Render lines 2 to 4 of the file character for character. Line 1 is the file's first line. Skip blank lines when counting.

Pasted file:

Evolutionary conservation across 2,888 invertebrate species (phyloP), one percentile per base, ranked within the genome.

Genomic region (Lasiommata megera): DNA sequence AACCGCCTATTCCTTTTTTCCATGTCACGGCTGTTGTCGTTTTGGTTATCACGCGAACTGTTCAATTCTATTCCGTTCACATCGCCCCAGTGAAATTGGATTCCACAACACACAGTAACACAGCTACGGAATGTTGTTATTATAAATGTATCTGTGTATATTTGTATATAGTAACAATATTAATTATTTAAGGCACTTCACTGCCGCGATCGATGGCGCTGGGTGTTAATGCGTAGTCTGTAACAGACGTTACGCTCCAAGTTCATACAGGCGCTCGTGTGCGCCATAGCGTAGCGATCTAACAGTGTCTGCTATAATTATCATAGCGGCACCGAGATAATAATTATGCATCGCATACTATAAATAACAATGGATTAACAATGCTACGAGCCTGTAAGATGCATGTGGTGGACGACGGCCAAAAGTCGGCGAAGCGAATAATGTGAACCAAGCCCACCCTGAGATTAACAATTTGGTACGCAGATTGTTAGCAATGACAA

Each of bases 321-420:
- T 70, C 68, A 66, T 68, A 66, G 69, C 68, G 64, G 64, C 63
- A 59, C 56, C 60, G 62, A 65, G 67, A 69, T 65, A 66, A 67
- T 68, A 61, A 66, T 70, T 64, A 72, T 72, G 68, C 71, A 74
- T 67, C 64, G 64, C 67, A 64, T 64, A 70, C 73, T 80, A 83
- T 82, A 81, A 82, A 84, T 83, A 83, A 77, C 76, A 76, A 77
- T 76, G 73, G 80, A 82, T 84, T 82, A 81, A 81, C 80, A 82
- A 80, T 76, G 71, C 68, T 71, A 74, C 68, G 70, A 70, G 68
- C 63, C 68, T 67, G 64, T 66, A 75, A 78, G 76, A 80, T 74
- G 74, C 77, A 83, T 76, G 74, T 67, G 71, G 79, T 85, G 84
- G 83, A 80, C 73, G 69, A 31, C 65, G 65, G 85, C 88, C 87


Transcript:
Genomic region (Lasiommata megera): DNA sequence AACCGCCTATTCCTTTTTTCCATGTCACGGCTGTTGTCGTTTTGGTTATCACGCGAACTGTTCAATTCTATTCCGTTCACATCGCCCCAGTGAAATTGGATTCCACAACACACAGTAACACAGCTACGGAATGTTGTTATTATAAATGTATCTGTGTATATTTGTATATAGTAACAATATTAATTATTTAAGGCACTTCACTGCCGCGATCGATGGCGCTGGGTGTTAATGCGTAGTCTGTAACAGACGTTACGCTCCAAGTTCATACAGGCGCTCGTGTGCGCCATAGCGTAGCGATCTAACAGTGTCTGCTATAATTATCATAGCGGCACCGAGATAATAATTATGCATCGCATACTATAAATAACAATGGATTAACAATGCTACGAGCCTGTAAGATGCATGTGGTGGACGACGGCCAAAAGTCGGCGAAGCGAATAATGTGAACCAAGCCCACCCTGAGATTAACAATTTGGTACGCAGATTGTTAGCAATGACAA

Each of bases 321-420:
- T 70, C 68, A 66, T 68, A 66, G 69, C 68, G 64, G 64, C 63